Important Cultural PropertyArtifacts from the Takeshima Tumulus, Yamaguchi

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  • Takeshima Gokarō Yashiki Tumulus, Shūnan City, Yamaguchi Prefecture
  • 1 bundle
  • Kofun period, 3rd-4th century
  • Kyushu National Museum
  • J632

There was once an island called Takeshima, located in the Seto Inland Sea off the coast of Shūnan City in Yamaguchi Prefecture. Only 600 meters across, Takeshima joined the islands of Kurokami and Ōzu in forming Tokuyama Bay. Ōzu was the training base for pilots of the manned torpedoes developed and used during the Second World War. Since then, part of the bay has been reclaimed, joining Takeshima to the mainland. Located at the top of Takeshima is a keyhole-shaped burial mound named the Takeshima Gokarō Yashiki Tumulus. Measuring about 56 meters long, it dates from the early Kofun period (4th–6th century). As it is currently situated on private property, access is restricted.

In 1888, this tumulus was unearthed during an attempt to develop the land. Inside, the landowners discovered mirrors and weapons in what was likely a keyhole-shaped tumulus. Since then, the finders passed down these artifacts through successive generations of their family. Eventually, in the late 1970s, one of the excavated objects, a bronze mirror with a triangular rim depicting deities and beasts, caught the attention of researchers who found an inscription on it, indicating an emperor's reigning era name used in the Chinese state of Wei. The year of this inscription corresponds to the year 240, when Chinese envoys were sent to Japan after a Japanese group had been dispatched to China by a queen named Himiko. This mirror could have been one of the “hundred bronze mirrors” mentioned in historical accounts as gifts sent to Himiko by the emperor of Wei.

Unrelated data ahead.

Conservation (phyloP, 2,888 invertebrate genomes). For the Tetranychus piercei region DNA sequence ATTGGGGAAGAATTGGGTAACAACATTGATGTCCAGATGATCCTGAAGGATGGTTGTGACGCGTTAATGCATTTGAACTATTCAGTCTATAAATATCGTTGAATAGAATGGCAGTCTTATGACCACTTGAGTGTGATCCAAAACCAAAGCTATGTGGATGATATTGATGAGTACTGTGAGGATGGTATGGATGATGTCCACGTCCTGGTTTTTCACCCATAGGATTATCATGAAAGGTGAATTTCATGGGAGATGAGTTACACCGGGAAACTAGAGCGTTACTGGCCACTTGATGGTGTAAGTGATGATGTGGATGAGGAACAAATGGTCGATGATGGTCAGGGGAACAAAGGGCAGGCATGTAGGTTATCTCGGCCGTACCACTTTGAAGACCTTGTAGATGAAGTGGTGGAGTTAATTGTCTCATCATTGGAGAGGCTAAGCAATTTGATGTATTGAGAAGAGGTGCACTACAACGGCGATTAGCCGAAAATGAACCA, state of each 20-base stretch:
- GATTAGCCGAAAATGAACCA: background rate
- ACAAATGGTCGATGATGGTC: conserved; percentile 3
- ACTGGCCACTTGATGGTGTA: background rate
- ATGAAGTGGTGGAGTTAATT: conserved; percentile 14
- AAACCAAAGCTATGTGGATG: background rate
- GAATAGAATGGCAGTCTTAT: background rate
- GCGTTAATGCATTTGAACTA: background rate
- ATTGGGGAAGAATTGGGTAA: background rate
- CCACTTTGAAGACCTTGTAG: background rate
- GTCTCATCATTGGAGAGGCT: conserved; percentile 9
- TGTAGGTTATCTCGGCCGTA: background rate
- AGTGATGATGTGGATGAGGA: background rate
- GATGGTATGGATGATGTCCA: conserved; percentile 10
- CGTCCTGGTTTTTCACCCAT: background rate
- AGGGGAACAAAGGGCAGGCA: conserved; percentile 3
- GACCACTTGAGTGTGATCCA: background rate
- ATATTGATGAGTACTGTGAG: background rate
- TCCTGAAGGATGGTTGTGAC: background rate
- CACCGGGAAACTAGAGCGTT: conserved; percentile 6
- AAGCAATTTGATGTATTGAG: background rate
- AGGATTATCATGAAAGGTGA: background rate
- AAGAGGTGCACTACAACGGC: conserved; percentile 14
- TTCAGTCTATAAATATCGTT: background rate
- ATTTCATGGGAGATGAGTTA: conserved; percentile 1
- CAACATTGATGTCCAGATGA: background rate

Similar mirrors have been unearthed from various kofun in other parts of Japan, including the Kanisawa Tumulus in Gunma, the Morio Tumulus in Hyogo, and the Sakurai Chausuyama Tumulus in Nara. Another triangular-rimmed mirror from the same tumulus, also depicting deities and beasts, shares its design with those from the Tsubai Ōtsukayama Tumulus in Kyoto, the Kannokura Tumulus in Fukuoka, and the Kase Hakusan Tumulus in Kanagawa. This set of precious artifacts can contribute greatly to our understanding of how mirrors had been distributed by the Yamato polity.

Researchers at the Takeshima Tumulus have also excavated weapons like iron swords and knives, iron and bronze arrowheads, and tools such as iron axes. All artifacts from this tumulus are collectively designated as Important Cultural Properties by the Japanese government. As a prime example of ancient grave goods from the early Kofun period, they are highly evaluated for their research value.